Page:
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The Astro C40 TR rivals the Xbox Elite, but it’s still hard to recommend

Image used with permission by copyright holder

Xbox One users have had an excellent premium controller option, the Xbox Elite, since 2015. PlayStation 4 users have never really had a comparable controller option. Enter the Astro C40 TR. Though not a first-party Sony controller, the Astro C40 TR is as good as it gets on PS4. It’s the first PS4 controller to truly surpass the DualShock 4 in terms of feel and usability. It’s ridiculously customizable, has a remarkable build quality, and could genuinely make you better at certain games, especially shooters.

But the best PS4 controller on the market has one rather huge downside: Price. Yes, the Elite controller was and still is expensive at $150, but the C40 TR tacks on an additional 50 bucks. Coming in at $200, Astro’s controller approaches console hardware level prices. 200 bucks is a lot of money for a controller, and probably far too much for the average gamer (even ones who dabble in tournament play). Nevertheless, the Astro C40 TR is one of the best controllers I’ve ever used and has all of the features you could ever want in a competitive controller for PS4 and PC.

Premium feel

“Feel” is probably the most important thing to consider when choosing a controller. The Astro C40 TR’s shape makes it feel more like an Xbox One or Switch Pro controller than a PS4 controller. Everything but the inputs, front faceplate, and touchpad is covered with a rubberized matte finish. Not only does the material feel great, but prolonged gaming sessions won’t lead to that slippery feeling you get with most controllers. The matte look also helps to conceal fingerprints.After a five hour session, I set the controller down and it looked the same as when I had picked it up.

It weighs just under 11 ounces, which is a big bump compared to the 7.4 ounce DualShock 4. The added weight may take a little bit to get used to, but now that I’ve used it for dozens of hours, the DualShock 4 feels more toy-like in comparison.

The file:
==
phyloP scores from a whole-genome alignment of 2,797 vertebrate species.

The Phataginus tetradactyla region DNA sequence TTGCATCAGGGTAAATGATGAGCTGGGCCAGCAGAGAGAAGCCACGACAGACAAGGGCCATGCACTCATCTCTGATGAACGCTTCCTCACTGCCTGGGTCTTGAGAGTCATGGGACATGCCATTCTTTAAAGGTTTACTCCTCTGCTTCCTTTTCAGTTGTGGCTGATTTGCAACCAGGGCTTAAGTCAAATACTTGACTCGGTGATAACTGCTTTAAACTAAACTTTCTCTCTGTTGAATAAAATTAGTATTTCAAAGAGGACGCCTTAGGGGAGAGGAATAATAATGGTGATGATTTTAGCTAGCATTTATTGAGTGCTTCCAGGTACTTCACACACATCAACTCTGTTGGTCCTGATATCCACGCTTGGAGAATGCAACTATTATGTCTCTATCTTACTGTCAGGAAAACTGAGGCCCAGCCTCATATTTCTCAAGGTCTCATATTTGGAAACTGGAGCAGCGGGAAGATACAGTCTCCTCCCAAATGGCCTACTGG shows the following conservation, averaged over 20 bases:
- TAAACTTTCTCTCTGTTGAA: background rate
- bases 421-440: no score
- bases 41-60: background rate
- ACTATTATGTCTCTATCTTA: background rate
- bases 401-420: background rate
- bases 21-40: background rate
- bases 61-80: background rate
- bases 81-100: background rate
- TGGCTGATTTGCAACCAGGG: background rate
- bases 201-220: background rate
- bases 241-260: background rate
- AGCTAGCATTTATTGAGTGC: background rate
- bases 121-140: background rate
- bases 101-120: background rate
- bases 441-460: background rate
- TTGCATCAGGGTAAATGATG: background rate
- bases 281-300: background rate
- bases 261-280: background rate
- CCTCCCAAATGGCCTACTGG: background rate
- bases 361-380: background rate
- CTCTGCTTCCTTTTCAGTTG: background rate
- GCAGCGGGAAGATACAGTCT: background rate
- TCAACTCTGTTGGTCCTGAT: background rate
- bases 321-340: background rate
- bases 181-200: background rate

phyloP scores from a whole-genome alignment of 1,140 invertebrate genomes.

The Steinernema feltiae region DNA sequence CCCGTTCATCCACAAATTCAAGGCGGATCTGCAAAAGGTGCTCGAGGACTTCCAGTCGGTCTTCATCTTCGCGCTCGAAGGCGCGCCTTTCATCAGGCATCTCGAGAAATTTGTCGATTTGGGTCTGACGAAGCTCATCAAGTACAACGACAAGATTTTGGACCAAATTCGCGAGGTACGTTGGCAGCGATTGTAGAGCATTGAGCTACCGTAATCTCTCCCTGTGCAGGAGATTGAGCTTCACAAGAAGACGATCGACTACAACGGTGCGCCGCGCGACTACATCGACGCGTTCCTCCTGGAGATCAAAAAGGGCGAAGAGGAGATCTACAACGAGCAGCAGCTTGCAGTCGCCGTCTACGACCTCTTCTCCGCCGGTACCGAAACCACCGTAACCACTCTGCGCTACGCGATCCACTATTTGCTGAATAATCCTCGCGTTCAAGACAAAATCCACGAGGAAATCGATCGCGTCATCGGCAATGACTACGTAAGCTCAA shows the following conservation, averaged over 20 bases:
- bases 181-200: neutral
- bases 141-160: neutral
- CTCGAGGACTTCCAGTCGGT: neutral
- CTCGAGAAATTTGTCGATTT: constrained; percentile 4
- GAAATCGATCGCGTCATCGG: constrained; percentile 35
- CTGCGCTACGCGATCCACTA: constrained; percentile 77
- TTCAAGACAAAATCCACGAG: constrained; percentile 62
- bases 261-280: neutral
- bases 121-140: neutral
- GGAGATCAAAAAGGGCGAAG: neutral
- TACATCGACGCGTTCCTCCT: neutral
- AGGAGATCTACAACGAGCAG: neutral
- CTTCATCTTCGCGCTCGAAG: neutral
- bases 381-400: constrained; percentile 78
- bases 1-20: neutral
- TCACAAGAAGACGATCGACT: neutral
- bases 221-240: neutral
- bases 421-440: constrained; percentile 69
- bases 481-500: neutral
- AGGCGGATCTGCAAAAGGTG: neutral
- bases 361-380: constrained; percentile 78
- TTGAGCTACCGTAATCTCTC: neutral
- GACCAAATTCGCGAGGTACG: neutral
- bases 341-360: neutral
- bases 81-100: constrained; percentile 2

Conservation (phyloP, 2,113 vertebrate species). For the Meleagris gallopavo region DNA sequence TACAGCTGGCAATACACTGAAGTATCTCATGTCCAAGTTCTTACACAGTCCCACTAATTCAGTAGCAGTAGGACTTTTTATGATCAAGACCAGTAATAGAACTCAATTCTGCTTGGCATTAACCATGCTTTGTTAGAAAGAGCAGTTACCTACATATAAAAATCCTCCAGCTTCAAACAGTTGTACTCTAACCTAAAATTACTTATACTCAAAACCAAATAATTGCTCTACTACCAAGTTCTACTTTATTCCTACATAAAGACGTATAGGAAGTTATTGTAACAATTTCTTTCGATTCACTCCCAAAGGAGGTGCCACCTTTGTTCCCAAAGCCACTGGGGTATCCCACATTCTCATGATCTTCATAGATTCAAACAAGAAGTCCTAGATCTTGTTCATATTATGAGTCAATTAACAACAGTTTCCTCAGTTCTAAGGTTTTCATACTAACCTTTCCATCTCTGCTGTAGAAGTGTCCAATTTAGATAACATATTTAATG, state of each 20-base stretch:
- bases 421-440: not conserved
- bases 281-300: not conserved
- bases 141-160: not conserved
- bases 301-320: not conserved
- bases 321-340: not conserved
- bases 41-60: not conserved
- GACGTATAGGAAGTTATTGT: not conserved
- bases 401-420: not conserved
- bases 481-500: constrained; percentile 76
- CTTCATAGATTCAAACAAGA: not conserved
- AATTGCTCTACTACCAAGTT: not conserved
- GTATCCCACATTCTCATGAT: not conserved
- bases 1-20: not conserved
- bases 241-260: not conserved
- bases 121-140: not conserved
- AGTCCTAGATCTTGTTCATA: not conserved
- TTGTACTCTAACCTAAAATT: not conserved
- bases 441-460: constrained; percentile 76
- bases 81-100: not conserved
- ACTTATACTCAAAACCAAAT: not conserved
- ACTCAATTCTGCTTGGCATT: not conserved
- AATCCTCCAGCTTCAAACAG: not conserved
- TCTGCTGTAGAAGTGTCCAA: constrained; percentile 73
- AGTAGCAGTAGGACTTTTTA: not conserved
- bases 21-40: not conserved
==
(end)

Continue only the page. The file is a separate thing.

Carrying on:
When looking at the C40 TR out of the box, it resembles the layout of a PS4 controller: The symmetrical joystick placements, d-pad across from the four action buttons, PlayStation, Share, and Options buttons in the same position, etc.

The joysticks have extremely slick and precise action. The concave thumb pads have tiny dot grips, and the material isn’t prone to wear like the DualShock 4. The d-pad has a traditional look, but each direction slopes slightly inward to the center. I found this design to make it easier to toggle back and forth when playing fighting games like Mortal Kombat 11.

The face buttons, as a whole, feel on par with the DualShock 4. That trend continues with the triggers up top. However, the C40 TR’s L2 and R2 triggers have two different modes to modify trigger pull sensitivity. Sliders on the back of the controller can switch the pull mechanism for each trigger.

The main additions to the standard PS4 controller build are also found on the back of the controller. UL and UR triggers curve around the back grips, lining up pretty perfectly with where your middle fingers typically rest. While most “serious” controllers have paddles on the back, the C40 TR has them built-in, giving them a more cohesive feel. This does mean that you’re limited to two additional inputs rather than the four found on some other premium controllers, but you really don’t need more than that. The UL and UR triggers can be remapped while playing by using a small button found between them.

Why would you need these, though? Essentially, back triggers let you keep your fingers on the sticks and triggers at all time, eliminating the need to quickly switch off of the right thumbstick to press a face button. The amount of time you save is admittedly minimal, but when playing competitively, even fractions of seconds matter. UL and UR allowed me to reload weapons and use action buttons without having to reposition my hands. Even when not playing competitively, it’s a welcome perk.